Dental laboratory banned in garden outbuilding

An enforcement notice requiring the owners of a house in Middlesex to stop using a substantial outbuilding in the back garden as a dental laboratory has been upheld following a ruling that it is not incidental to the primary use of the land.

The outbuilding contained specialised equipment including a small kiln, a centrifuge, drills, presses and polishers. The appellant claimed that it was incidental to the main residential use and was permitted under class E, part 1, schedule 2 of the General Permitted Development Order 2008.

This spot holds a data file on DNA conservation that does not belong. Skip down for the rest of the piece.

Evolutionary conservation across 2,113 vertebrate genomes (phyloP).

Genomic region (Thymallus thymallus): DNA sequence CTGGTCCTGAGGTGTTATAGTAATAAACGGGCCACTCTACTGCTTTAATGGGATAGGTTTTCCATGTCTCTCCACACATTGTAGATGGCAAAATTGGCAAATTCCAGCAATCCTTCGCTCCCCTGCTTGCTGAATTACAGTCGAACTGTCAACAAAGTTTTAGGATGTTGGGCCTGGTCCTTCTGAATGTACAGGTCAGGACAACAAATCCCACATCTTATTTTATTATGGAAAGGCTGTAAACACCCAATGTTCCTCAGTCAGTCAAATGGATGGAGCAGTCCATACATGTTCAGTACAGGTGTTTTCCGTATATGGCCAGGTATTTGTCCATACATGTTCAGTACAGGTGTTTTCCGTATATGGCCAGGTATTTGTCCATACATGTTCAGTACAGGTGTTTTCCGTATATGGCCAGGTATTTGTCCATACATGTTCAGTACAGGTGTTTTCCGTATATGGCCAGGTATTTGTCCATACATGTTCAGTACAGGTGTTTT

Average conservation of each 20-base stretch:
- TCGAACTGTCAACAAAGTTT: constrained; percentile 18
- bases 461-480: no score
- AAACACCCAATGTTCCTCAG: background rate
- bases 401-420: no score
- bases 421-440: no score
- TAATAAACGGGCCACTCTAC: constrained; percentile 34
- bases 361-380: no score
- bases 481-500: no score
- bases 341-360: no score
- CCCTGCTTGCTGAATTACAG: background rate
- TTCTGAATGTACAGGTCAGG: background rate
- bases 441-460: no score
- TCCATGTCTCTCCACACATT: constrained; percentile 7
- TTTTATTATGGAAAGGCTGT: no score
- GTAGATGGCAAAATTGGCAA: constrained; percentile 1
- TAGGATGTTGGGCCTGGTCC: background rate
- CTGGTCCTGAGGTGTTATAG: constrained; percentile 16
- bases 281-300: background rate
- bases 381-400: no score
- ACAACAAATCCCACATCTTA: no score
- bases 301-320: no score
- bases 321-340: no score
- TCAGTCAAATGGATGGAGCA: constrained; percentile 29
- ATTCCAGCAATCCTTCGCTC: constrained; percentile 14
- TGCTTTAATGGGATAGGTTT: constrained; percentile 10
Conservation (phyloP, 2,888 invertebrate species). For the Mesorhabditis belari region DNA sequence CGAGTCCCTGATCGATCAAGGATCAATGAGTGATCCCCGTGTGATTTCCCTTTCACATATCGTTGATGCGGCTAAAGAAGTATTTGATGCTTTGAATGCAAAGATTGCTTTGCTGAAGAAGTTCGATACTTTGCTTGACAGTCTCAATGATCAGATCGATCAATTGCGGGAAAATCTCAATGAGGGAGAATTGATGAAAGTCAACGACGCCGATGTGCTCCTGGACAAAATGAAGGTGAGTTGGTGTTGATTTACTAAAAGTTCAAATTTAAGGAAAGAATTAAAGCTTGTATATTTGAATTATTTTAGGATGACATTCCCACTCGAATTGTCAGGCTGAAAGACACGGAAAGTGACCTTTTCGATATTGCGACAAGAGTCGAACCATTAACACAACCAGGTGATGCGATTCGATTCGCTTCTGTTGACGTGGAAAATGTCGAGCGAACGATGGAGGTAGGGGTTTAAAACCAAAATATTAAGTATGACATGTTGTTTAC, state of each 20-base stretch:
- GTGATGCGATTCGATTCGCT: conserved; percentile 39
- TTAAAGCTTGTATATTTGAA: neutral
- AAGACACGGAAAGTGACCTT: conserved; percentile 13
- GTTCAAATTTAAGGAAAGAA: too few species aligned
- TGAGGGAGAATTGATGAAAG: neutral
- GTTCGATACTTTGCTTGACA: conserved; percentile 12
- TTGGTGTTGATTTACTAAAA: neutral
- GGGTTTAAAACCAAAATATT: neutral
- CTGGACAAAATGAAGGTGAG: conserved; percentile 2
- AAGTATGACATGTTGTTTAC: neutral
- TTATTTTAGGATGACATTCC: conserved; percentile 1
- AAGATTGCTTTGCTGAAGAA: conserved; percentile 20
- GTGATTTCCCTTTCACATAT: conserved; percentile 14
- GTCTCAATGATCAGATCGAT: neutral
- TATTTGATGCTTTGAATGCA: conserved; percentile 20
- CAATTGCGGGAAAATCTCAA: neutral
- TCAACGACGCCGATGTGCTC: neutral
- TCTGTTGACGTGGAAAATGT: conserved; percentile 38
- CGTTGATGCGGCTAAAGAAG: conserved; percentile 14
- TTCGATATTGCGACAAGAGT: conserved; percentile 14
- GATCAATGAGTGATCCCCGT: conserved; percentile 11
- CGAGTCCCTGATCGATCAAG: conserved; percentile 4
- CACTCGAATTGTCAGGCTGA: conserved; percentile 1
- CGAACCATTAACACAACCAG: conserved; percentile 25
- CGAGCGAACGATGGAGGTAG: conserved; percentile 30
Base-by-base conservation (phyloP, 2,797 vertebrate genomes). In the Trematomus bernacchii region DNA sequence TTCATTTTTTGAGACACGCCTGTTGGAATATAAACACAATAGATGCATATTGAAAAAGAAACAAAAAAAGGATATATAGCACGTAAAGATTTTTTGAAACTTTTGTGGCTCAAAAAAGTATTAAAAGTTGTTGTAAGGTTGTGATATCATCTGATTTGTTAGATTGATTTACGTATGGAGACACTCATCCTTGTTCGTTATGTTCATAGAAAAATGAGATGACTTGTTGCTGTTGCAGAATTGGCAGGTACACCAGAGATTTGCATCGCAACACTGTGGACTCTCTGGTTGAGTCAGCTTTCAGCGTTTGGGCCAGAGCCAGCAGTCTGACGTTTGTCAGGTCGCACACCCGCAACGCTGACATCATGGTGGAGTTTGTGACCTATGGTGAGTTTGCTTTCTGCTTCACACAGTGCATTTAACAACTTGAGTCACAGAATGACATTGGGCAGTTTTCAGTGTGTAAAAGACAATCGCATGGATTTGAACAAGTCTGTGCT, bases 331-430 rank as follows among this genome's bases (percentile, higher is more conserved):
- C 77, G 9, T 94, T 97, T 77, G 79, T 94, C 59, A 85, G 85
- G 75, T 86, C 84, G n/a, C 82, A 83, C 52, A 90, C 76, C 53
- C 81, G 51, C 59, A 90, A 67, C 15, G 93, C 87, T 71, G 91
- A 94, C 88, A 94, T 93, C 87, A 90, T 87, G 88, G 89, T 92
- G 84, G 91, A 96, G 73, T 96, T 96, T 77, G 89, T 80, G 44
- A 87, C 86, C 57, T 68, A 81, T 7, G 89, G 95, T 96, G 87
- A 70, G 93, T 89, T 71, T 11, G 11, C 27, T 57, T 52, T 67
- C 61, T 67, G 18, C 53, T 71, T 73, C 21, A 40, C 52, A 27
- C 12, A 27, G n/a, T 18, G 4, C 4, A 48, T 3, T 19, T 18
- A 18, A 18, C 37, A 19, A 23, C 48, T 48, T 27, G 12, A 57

The inspector decided that class E does not permit commercial use of curtilage buildings where it is not incidental to the dwelling. In this case, she judged that the size of the building, the amount and type of equipment it contained and its separation from the main dwelling had triggered a material change to a mixed residential and commercial use, so class E rights did not apply.

Inspector: Katie Peerless; Written representations.


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